MANILA, Philippines — The Philippine military undertook a resupply mission for its troops in the Second Thomas Shoal in the Kalayaan Island Group (KIG) on Tuesday, exactly one week after the mission was aborted after two Chinese Coast Guard vessels used water cannons to attack the two civilian boats bringing supplies to the soldiers.
The delivery of supplies for the small contingent of soldiers aboard the partly sunken BRP Sierra Madre, which Filipino troops are using as an outpost in securing the Second Thomas Shoal, apparently went along with a scheduled troops’ rotation.
“The two civilian resupply boats manned by the Philippine Navy arrived at the Sierra Madre in the Ayungin shoal at 11 a.m. today without any untoward incident,” Defense Secretary Delfin Lorenzana said hours after the two boats docked beside Sierra Madre. “They are presently unloading personnel and cargo.“
“After a couple of days they will return to Oyster Bay,” the defense chief added, referring to the Philippine Navy’s base in Palawan.
The resupply mission was undertaken after Lorenzana on Sunday said he had ordered the Armed Forces of the Philippines’ Western Command to carry out the previously aborted mission, wherein China’s ambassador in Manila had assured that Beijing would not interfere in the activity.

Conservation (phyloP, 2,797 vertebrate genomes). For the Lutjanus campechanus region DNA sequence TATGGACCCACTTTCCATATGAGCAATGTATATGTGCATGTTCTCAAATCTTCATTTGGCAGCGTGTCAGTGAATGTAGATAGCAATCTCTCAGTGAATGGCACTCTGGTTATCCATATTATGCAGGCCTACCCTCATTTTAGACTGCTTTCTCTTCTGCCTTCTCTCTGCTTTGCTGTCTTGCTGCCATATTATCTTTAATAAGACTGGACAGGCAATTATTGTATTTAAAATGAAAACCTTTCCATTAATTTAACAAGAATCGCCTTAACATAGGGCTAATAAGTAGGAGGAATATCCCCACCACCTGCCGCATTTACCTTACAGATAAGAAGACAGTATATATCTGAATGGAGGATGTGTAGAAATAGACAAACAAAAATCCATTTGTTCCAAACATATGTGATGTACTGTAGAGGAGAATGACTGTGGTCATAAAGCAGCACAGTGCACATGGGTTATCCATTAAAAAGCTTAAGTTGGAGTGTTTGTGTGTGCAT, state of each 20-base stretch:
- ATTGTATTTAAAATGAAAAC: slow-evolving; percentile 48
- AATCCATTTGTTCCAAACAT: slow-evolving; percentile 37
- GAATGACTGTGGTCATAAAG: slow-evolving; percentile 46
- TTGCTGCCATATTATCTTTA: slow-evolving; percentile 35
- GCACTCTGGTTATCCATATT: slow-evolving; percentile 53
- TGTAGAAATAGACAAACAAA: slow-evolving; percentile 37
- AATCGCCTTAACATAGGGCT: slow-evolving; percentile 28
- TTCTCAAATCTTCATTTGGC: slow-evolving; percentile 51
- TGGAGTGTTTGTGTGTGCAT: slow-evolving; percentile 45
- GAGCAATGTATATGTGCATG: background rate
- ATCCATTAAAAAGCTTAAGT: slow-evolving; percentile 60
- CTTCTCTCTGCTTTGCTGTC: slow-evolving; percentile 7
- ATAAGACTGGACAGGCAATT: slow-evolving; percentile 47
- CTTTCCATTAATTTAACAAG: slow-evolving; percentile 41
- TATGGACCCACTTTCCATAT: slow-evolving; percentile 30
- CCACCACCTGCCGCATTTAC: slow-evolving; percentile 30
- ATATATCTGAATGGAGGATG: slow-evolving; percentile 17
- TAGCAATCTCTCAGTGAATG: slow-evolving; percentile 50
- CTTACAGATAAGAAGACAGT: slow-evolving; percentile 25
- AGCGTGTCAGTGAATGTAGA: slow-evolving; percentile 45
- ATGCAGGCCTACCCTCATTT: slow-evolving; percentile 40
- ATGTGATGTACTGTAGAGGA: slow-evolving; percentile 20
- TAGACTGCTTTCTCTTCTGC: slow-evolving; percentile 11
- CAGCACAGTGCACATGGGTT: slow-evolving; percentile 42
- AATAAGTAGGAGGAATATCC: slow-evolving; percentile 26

Still, China did not allow the delivery of supplies and personnel to go smoothly, as a Chinese Coast Guard vessel was seen in the area, and it even sent a rubber boat manned by three men who drew close to Sierra Madre.
“There was a Chinese coast guard ship in the vicinity, which sent a rubber boat with three persons near the Sierra Madre while our boats were unloading and took photos and videos,” Lorenzana said.
“I have communicated to the Chinese ambassador that we consider these acts as a form of intimidation and harassment,” he added.
Last week, two Chinese Coast Guard Vessels attacked for at least an hour the two boats chartered by the military to deliver provisions for the soldiers aboard Sierra Madre, drawing condemnations from the United States, Japan, Australia, Germany and France.
The attack broke the outrigger of one of the two boats and forced the vessels to abort the resupply mission, although they were already inside the shoal.
The U.S. State Department reminded China of the 1951 Philippines-U.S. Mutual Defense Treaty, which it said covered public vessels in the South China Sea.